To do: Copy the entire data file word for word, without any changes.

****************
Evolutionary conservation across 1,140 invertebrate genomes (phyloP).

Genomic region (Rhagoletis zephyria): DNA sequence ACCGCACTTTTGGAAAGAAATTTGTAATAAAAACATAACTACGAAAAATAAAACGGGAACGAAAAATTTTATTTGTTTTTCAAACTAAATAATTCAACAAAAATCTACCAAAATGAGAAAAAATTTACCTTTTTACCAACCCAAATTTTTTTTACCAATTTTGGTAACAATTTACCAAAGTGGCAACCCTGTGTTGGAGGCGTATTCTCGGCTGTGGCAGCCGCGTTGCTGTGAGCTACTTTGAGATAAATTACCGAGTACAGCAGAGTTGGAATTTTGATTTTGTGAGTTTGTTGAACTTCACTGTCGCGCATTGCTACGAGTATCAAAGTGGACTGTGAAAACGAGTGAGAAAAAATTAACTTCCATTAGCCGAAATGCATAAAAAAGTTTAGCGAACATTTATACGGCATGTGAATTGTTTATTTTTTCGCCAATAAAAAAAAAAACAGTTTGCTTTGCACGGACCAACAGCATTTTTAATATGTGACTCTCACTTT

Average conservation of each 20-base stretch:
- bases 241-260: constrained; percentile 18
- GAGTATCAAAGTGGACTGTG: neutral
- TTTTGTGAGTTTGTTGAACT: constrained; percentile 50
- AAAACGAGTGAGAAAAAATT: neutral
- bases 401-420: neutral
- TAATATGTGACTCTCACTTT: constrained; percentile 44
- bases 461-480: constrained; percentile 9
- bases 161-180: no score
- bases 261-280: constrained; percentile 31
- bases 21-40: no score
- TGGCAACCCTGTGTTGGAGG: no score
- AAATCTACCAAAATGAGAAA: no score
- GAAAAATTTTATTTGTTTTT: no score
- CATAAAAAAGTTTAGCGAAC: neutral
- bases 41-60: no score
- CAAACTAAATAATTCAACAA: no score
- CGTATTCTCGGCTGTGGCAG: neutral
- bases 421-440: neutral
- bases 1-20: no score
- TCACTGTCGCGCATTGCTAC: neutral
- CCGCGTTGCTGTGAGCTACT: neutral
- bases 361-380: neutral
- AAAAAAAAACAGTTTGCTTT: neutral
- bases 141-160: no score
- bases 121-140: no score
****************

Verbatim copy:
Evolutionary conservation across 1,140 invertebrate genomes (phyloP).

Genomic region (Rhagoletis zephyria): DNA sequence ACCGCACTTTTGGAAAGAAATTTGTAATAAAAACATAACTACGAAAAATAAAACGGGAACGAAAAATTTTATTTGTTTTTCAAACTAAATAATTCAACAAAAATCTACCAAAATGAGAAAAAATTTACCTTTTTACCAACCCAAATTTTTTTTACCAATTTTGGTAACAATTTACCAAAGTGGCAACCCTGTGTTGGAGGCGTATTCTCGGCTGTGGCAGCCGCGTTGCTGTGAGCTACTTTGAGATAAATTACCGAGTACAGCAGAGTTGGAATTTTGATTTTGTGAGTTTGTTGAACTTCACTGTCGCGCATTGCTACGAGTATCAAAGTGGACTGTGAAAACGAGTGAGAAAAAATTAACTTCCATTAGCCGAAATGCATAAAAAAGTTTAGCGAACATTTATACGGCATGTGAATTGTTTATTTTTTCGCCAATAAAAAAAAAAACAGTTTGCTTTGCACGGACCAACAGCATTTTTAATATGTGACTCTCACTTT

Average conservation of each 20-base stretch:
- bases 241-260: constrained; percentile 18
- GAGTATCAAAGTGGACTGTG: neutral
- TTTTGTGAGTTTGTTGAACT: constrained; percentile 50
- AAAACGAGTGAGAAAAAATT: neutral
- bases 401-420: neutral
- TAATATGTGACTCTCACTTT: constrained; percentile 44
- bases 461-480: constrained; percentile 9
- bases 161-180: no score
- bases 261-280: constrained; percentile 31
- bases 21-40: no score
- TGGCAACCCTGTGTTGGAGG: no score
- AAATCTACCAAAATGAGAAA: no score
- GAAAAATTTTATTTGTTTTT: no score
- CATAAAAAAGTTTAGCGAAC: neutral
- bases 41-60: no score
- CAAACTAAATAATTCAACAA: no score
- CGTATTCTCGGCTGTGGCAG: neutral
- bases 421-440: neutral
- bases 1-20: no score
- TCACTGTCGCGCATTGCTAC: neutral
- CCGCGTTGCTGTGAGCTACT: neutral
- bases 361-380: neutral
- AAAAAAAAACAGTTTGCTTT: neutral
- bases 141-160: no score
- bases 121-140: no score